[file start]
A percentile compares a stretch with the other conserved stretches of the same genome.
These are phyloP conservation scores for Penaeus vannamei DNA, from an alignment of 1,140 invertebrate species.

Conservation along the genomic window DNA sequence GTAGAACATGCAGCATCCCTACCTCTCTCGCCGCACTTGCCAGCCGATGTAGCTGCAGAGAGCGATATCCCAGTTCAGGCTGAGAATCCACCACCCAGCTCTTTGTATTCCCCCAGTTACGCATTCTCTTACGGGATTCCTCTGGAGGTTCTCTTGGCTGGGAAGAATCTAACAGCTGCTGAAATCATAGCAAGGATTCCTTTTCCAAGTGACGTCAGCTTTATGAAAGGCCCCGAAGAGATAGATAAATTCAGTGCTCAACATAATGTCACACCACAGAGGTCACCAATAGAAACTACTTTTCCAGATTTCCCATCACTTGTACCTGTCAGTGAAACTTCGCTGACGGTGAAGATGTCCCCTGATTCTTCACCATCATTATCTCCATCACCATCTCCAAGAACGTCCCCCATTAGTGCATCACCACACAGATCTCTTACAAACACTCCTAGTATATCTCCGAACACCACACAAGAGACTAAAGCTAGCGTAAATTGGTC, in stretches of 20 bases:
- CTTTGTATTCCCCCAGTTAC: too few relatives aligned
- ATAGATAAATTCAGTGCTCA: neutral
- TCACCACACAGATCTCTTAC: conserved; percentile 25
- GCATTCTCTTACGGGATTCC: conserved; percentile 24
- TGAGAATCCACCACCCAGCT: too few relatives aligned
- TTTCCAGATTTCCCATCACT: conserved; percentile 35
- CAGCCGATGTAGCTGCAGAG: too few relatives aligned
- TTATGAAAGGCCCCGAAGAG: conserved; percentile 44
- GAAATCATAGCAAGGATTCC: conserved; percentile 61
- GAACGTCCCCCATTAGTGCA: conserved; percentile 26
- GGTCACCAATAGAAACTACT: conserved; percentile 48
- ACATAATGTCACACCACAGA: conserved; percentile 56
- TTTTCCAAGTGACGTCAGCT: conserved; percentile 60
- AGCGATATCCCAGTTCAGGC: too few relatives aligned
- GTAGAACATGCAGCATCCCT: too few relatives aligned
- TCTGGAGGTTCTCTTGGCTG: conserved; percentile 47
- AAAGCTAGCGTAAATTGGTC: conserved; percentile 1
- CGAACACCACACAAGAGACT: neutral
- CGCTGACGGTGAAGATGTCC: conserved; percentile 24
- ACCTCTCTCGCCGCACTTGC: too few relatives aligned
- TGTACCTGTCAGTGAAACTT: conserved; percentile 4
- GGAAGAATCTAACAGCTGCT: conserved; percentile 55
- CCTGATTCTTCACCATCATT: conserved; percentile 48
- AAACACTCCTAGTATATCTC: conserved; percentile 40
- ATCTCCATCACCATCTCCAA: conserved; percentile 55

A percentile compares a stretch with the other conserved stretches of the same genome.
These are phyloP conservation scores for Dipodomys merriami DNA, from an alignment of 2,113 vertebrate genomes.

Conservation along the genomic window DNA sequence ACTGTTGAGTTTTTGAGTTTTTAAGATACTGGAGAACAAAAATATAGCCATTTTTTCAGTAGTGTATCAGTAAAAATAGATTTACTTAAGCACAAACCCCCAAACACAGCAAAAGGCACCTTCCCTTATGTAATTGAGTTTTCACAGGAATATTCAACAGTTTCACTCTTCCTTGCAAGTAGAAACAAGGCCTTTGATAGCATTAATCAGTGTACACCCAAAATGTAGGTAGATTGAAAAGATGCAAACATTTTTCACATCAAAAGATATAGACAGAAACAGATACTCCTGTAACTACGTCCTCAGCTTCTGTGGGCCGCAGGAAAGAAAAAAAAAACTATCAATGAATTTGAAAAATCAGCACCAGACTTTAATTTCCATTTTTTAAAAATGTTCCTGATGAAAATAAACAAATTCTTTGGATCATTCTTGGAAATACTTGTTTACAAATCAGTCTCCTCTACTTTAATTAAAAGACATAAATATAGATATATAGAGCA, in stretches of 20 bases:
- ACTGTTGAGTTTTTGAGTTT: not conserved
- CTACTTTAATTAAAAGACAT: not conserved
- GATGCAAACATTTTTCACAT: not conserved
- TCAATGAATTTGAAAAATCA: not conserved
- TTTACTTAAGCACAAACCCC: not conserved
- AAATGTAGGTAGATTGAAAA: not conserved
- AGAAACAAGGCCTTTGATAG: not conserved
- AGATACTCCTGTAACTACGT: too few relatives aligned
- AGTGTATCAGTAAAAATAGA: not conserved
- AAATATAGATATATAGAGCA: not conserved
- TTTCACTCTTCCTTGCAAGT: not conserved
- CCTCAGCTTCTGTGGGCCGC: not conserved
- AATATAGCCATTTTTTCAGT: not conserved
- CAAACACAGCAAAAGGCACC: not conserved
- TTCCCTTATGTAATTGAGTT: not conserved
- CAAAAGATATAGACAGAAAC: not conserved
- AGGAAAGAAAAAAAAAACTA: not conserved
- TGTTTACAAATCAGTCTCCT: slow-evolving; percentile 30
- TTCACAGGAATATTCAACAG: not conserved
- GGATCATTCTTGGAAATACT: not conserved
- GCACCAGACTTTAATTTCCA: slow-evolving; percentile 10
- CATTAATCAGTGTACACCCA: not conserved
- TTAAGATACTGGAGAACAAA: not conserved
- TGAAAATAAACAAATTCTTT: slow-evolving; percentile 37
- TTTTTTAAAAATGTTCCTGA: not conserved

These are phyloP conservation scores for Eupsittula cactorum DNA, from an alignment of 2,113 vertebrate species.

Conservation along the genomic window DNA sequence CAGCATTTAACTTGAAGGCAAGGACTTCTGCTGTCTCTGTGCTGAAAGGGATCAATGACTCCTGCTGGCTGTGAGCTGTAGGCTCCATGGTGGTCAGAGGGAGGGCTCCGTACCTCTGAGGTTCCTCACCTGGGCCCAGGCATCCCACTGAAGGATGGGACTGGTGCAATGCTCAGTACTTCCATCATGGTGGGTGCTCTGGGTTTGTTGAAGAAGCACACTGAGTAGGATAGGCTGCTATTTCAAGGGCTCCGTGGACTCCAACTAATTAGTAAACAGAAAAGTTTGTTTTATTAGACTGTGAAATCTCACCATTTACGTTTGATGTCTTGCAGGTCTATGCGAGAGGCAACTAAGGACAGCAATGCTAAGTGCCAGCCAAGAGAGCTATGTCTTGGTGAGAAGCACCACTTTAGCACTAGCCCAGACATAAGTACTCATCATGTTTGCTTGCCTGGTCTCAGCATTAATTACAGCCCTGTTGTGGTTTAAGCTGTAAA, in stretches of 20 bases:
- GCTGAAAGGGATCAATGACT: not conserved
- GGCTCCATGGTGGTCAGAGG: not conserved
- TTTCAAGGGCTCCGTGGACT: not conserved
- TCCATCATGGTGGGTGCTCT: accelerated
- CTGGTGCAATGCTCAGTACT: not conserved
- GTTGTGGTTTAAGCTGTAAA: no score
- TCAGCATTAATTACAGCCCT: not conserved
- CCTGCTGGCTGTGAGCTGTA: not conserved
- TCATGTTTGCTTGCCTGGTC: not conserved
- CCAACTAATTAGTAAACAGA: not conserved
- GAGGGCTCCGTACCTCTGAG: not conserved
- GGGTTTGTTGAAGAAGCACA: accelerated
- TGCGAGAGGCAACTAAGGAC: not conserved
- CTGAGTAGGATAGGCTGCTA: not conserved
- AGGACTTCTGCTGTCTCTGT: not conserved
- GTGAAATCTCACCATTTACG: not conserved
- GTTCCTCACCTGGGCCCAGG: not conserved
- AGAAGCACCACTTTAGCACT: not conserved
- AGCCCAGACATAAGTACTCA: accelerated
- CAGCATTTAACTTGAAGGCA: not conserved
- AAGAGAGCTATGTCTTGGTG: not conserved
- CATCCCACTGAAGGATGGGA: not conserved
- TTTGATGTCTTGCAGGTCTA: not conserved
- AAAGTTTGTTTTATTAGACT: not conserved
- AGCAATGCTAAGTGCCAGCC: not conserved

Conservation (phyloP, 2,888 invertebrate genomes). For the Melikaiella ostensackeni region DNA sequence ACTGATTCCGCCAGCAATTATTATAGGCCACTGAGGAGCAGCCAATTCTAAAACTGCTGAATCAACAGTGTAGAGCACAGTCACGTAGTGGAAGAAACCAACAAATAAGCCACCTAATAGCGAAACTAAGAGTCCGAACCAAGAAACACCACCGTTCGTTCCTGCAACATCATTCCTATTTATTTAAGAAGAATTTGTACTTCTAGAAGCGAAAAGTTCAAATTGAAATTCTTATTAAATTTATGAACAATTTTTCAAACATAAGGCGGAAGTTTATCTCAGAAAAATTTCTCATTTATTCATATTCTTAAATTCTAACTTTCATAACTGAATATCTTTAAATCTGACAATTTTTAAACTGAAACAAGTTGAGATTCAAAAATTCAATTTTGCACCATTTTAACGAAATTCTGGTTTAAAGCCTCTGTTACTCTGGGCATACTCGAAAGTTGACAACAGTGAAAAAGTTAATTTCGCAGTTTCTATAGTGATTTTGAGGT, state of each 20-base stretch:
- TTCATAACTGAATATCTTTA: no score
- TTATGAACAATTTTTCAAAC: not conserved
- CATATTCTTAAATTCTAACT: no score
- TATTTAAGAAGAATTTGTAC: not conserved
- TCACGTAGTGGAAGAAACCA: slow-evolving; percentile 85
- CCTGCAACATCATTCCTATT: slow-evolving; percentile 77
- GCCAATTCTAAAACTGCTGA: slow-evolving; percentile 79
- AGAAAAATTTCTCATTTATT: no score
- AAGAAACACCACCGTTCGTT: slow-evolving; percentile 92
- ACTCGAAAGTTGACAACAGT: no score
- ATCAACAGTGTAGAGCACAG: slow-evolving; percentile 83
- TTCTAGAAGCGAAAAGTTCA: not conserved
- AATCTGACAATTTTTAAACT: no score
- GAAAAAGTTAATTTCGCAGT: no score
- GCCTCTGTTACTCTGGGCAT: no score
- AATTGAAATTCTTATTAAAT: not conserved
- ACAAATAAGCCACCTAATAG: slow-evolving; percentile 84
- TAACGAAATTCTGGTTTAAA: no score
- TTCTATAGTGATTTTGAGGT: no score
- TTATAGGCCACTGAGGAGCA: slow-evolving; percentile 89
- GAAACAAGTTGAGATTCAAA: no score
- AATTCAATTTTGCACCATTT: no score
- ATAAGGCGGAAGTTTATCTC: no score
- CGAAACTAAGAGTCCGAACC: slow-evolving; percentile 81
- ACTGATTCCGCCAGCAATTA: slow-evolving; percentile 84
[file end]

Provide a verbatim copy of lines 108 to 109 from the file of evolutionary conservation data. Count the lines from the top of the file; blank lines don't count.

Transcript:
- CGAAACTAAGAGTCCGAACC: slow-evolving; percentile 81
- ACTGATTCCGCCAGCAATTA: slow-evolving; percentile 84